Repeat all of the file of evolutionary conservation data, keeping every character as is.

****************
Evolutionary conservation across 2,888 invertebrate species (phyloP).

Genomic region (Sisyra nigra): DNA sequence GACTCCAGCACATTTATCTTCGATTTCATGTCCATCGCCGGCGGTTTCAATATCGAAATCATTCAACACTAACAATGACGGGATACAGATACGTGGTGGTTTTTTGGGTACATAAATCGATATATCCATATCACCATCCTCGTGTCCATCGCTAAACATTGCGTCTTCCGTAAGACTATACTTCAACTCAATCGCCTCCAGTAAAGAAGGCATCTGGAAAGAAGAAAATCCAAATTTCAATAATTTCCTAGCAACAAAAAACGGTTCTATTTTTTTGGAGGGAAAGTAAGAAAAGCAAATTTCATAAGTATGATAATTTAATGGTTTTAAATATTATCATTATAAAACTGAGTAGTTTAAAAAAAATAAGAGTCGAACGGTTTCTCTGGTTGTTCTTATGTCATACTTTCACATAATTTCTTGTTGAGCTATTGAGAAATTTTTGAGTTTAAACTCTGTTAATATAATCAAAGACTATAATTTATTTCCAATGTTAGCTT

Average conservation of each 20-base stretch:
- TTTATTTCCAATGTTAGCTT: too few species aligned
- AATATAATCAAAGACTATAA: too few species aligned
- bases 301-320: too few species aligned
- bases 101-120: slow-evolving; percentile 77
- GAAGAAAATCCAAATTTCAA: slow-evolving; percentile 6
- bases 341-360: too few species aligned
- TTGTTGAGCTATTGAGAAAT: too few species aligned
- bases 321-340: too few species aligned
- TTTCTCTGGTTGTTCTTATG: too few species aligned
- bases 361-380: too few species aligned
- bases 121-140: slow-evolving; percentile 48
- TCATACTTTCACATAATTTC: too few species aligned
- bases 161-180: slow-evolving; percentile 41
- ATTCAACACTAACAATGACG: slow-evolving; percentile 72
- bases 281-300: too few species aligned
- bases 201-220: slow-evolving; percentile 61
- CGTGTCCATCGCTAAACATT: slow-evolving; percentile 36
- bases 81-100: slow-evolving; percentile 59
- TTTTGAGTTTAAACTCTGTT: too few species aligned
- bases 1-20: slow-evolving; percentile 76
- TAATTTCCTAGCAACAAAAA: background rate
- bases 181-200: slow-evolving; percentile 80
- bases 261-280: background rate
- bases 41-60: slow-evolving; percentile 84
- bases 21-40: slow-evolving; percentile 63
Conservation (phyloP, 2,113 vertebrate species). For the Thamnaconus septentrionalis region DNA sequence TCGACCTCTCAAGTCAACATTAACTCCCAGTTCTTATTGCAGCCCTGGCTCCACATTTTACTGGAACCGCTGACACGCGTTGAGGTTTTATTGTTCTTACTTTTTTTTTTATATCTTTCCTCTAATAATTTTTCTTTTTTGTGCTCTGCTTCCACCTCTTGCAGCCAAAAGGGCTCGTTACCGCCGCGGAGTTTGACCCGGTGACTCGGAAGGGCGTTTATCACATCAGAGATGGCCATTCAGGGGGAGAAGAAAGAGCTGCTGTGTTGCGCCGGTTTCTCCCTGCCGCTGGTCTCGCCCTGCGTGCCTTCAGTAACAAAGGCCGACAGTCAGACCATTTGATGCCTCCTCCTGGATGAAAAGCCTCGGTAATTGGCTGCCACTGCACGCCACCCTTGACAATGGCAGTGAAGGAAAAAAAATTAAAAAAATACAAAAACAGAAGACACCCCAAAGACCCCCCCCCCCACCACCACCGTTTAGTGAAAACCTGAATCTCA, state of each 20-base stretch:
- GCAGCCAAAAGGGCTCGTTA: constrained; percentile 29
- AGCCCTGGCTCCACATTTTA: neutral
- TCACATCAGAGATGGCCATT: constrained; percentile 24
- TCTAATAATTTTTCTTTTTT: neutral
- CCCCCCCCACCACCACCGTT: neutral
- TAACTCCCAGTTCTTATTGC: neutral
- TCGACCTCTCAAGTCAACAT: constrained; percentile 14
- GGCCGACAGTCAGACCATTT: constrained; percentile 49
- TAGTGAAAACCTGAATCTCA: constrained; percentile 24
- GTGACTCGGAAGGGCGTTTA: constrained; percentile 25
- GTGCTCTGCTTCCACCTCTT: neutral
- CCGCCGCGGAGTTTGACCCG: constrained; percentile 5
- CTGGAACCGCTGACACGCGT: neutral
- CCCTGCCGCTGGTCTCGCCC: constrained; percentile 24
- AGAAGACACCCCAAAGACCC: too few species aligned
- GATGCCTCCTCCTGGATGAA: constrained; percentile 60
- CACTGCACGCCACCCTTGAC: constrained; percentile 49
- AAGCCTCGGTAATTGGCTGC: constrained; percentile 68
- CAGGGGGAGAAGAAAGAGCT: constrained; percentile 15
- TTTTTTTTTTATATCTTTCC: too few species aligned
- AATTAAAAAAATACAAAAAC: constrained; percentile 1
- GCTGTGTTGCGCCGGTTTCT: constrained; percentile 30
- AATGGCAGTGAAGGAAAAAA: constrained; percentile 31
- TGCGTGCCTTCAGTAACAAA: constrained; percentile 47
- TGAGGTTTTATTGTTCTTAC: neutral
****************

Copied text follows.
Evolutionary conservation across 2,888 invertebrate species (phyloP).

Genomic region (Sisyra nigra): DNA sequence GACTCCAGCACATTTATCTTCGATTTCATGTCCATCGCCGGCGGTTTCAATATCGAAATCATTCAACACTAACAATGACGGGATACAGATACGTGGTGGTTTTTTGGGTACATAAATCGATATATCCATATCACCATCCTCGTGTCCATCGCTAAACATTGCGTCTTCCGTAAGACTATACTTCAACTCAATCGCCTCCAGTAAAGAAGGCATCTGGAAAGAAGAAAATCCAAATTTCAATAATTTCCTAGCAACAAAAAACGGTTCTATTTTTTTGGAGGGAAAGTAAGAAAAGCAAATTTCATAAGTATGATAATTTAATGGTTTTAAATATTATCATTATAAAACTGAGTAGTTTAAAAAAAATAAGAGTCGAACGGTTTCTCTGGTTGTTCTTATGTCATACTTTCACATAATTTCTTGTTGAGCTATTGAGAAATTTTTGAGTTTAAACTCTGTTAATATAATCAAAGACTATAATTTATTTCCAATGTTAGCTT

Average conservation of each 20-base stretch:
- TTTATTTCCAATGTTAGCTT: too few species aligned
- AATATAATCAAAGACTATAA: too few species aligned
- bases 301-320: too few species aligned
- bases 101-120: slow-evolving; percentile 77
- GAAGAAAATCCAAATTTCAA: slow-evolving; percentile 6
- bases 341-360: too few species aligned
- TTGTTGAGCTATTGAGAAAT: too few species aligned
- bases 321-340: too few species aligned
- TTTCTCTGGTTGTTCTTATG: too few species aligned
- bases 361-380: too few species aligned
- bases 121-140: slow-evolving; percentile 48
- TCATACTTTCACATAATTTC: too few species aligned
- bases 161-180: slow-evolving; percentile 41
- ATTCAACACTAACAATGACG: slow-evolving; percentile 72
- bases 281-300: too few species aligned
- bases 201-220: slow-evolving; percentile 61
- CGTGTCCATCGCTAAACATT: slow-evolving; percentile 36
- bases 81-100: slow-evolving; percentile 59
- TTTTGAGTTTAAACTCTGTT: too few species aligned
- bases 1-20: slow-evolving; percentile 76
- TAATTTCCTAGCAACAAAAA: background rate
- bases 181-200: slow-evolving; percentile 80
- bases 261-280: background rate
- bases 41-60: slow-evolving; percentile 84
- bases 21-40: slow-evolving; percentile 63
Conservation (phyloP, 2,113 vertebrate species). For the Thamnaconus septentrionalis region DNA sequence TCGACCTCTCAAGTCAACATTAACTCCCAGTTCTTATTGCAGCCCTGGCTCCACATTTTACTGGAACCGCTGACACGCGTTGAGGTTTTATTGTTCTTACTTTTTTTTTTATATCTTTCCTCTAATAATTTTTCTTTTTTGTGCTCTGCTTCCACCTCTTGCAGCCAAAAGGGCTCGTTACCGCCGCGGAGTTTGACCCGGTGACTCGGAAGGGCGTTTATCACATCAGAGATGGCCATTCAGGGGGAGAAGAAAGAGCTGCTGTGTTGCGCCGGTTTCTCCCTGCCGCTGGTCTCGCCCTGCGTGCCTTCAGTAACAAAGGCCGACAGTCAGACCATTTGATGCCTCCTCCTGGATGAAAAGCCTCGGTAATTGGCTGCCACTGCACGCCACCCTTGACAATGGCAGTGAAGGAAAAAAAATTAAAAAAATACAAAAACAGAAGACACCCCAAAGACCCCCCCCCCCACCACCACCGTTTAGTGAAAACCTGAATCTCA, state of each 20-base stretch:
- GCAGCCAAAAGGGCTCGTTA: constrained; percentile 29
- AGCCCTGGCTCCACATTTTA: neutral
- TCACATCAGAGATGGCCATT: constrained; percentile 24
- TCTAATAATTTTTCTTTTTT: neutral
- CCCCCCCCACCACCACCGTT: neutral
- TAACTCCCAGTTCTTATTGC: neutral
- TCGACCTCTCAAGTCAACAT: constrained; percentile 14
- GGCCGACAGTCAGACCATTT: constrained; percentile 49
- TAGTGAAAACCTGAATCTCA: constrained; percentile 24
- GTGACTCGGAAGGGCGTTTA: constrained; percentile 25
- GTGCTCTGCTTCCACCTCTT: neutral
- CCGCCGCGGAGTTTGACCCG: constrained; percentile 5
- CTGGAACCGCTGACACGCGT: neutral
- CCCTGCCGCTGGTCTCGCCC: constrained; percentile 24
- AGAAGACACCCCAAAGACCC: too few species aligned
- GATGCCTCCTCCTGGATGAA: constrained; percentile 60
- CACTGCACGCCACCCTTGAC: constrained; percentile 49
- AAGCCTCGGTAATTGGCTGC: constrained; percentile 68
- CAGGGGGAGAAGAAAGAGCT: constrained; percentile 15
- TTTTTTTTTTATATCTTTCC: too few species aligned
- AATTAAAAAAATACAAAAAC: constrained; percentile 1
- GCTGTGTTGCGCCGGTTTCT: constrained; percentile 30
- AATGGCAGTGAAGGAAAAAA: constrained; percentile 31
- TGCGTGCCTTCAGTAACAAA: constrained; percentile 47
- TGAGGTTTTATTGTTCTTAC: neutral